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Cedar Grove Institute for Sustainable Communities is a nonprofit social science research firm. We provide multi-disciplinary technical analysis of public data in the areas of economic development, fair housing, education, environmental justice, equitable land use, and others. We work with other nonprofits, community organizations, neighborhood and community leaders, economic development agencies, attorneys, and government agencies to support the development and survival of diverse, prosperous, and self-reliant communities in Orange County, in North Carolina, and across the nation.

News:

Cedar Grove Expert Witness in Successful Inclusive Communities Lawsuit: "Judge Finds Discrimination at Texas Housing Agency" March, 2012.

"...the nonprofit Inclusive Communities Project [alleged] that the TDHCA staff and board used its power over development subsidies to push low-income housing on minority neighborhoods with high concentrations of poverty and crime." — Rudolph Bush, Dallas Morning News, March 20, 2012.

"Although the ruling came in response to a 2008 lawsuit that focused on Dallas, it could potentially have a sweeping impact on how the state runs the program, which will disperse about $55 million in tax credits this year." — Karisa King, San Antonio Express-News, March 20, 2012. Follow link


Smart Planet Tech Blog Features Cedar Grove: "GIS tools map social injustice in civil rights cases"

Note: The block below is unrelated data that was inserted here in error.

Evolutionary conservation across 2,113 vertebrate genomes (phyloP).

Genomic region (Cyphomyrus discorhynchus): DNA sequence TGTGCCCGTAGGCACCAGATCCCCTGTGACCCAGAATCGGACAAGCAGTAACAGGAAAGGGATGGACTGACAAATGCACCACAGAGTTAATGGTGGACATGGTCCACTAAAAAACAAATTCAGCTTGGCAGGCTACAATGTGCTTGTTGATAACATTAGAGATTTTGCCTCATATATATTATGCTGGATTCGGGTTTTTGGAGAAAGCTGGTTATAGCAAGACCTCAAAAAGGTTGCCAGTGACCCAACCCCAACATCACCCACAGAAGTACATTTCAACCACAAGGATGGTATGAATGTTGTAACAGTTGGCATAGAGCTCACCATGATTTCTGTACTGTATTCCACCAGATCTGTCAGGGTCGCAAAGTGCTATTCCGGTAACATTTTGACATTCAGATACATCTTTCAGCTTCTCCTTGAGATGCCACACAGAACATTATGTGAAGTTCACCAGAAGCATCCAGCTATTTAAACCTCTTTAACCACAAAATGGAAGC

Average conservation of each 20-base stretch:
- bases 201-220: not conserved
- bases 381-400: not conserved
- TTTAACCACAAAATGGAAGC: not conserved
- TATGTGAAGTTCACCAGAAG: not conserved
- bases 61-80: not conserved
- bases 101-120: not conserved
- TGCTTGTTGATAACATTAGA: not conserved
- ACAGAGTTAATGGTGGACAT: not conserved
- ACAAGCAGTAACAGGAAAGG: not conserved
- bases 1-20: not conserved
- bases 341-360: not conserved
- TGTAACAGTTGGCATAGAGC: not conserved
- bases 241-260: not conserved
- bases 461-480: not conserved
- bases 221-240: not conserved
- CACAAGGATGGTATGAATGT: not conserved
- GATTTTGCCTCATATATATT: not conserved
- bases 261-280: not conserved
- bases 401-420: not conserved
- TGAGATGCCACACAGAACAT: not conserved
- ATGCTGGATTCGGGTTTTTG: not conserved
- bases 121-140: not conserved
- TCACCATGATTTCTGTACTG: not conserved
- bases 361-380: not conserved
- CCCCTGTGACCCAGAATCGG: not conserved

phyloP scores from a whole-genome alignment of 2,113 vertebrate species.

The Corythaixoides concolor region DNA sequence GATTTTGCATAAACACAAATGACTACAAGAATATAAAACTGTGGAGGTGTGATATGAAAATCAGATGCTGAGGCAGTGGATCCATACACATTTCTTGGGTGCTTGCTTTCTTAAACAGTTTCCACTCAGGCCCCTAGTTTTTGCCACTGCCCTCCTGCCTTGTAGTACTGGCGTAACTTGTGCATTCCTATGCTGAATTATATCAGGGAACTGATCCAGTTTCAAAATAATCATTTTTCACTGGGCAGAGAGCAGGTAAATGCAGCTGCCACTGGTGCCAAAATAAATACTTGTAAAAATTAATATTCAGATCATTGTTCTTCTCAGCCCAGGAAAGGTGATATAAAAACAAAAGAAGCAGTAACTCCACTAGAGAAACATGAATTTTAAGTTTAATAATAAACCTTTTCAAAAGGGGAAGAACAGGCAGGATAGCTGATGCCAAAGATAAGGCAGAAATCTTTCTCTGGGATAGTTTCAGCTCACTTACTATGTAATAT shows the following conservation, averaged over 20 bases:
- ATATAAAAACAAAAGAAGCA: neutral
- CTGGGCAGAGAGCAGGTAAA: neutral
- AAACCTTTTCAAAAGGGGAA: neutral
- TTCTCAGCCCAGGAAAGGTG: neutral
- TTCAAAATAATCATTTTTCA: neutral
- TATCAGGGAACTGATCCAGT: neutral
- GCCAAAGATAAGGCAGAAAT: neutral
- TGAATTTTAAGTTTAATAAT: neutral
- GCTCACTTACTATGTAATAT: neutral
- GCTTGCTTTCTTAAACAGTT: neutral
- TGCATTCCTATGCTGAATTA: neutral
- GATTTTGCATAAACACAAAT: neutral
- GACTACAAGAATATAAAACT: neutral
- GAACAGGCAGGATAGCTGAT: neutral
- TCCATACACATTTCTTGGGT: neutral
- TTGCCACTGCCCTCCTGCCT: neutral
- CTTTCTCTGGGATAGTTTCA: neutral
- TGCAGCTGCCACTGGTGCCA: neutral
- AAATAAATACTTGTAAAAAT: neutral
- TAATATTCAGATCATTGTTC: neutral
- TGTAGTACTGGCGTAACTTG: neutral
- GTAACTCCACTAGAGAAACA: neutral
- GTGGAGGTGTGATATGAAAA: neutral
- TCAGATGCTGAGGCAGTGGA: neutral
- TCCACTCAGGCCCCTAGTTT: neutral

"This is where technology meets the challenges of the real world. It's a great example of digital data used as a catalyst for action." — Mari Silbey. July 12, 2012. Follow link


Cedar Grove Urges Congressional Leadership to Continue Funding the American Community Survey

"The ACS is the only source of objective, consistent, and comprehensive information about the nations social, economic, and demographic characteristics down to the neighborhood level. The federal government alone allocates more than $450 billion annually in program funds to state and local governments based in whole or in part on ACS data....The importance of high-quality, objective, and universal ACS data for public and private sector decision-makers cannot be overstated.... [B]usinesses of all sizes rely on ACS data every day to make vital decisions about where to locate and expand, what goods and services to offer, the scope of employee training needed, and long term investment opportunities. Nonprofit organizations use the ACS to guide services to those most in need and to measure the success of their programs.... We should not jeopardize the fair and wise allocation of limited taxpayer dollars by undermining the only source of reliable data to guide those allocations." Read more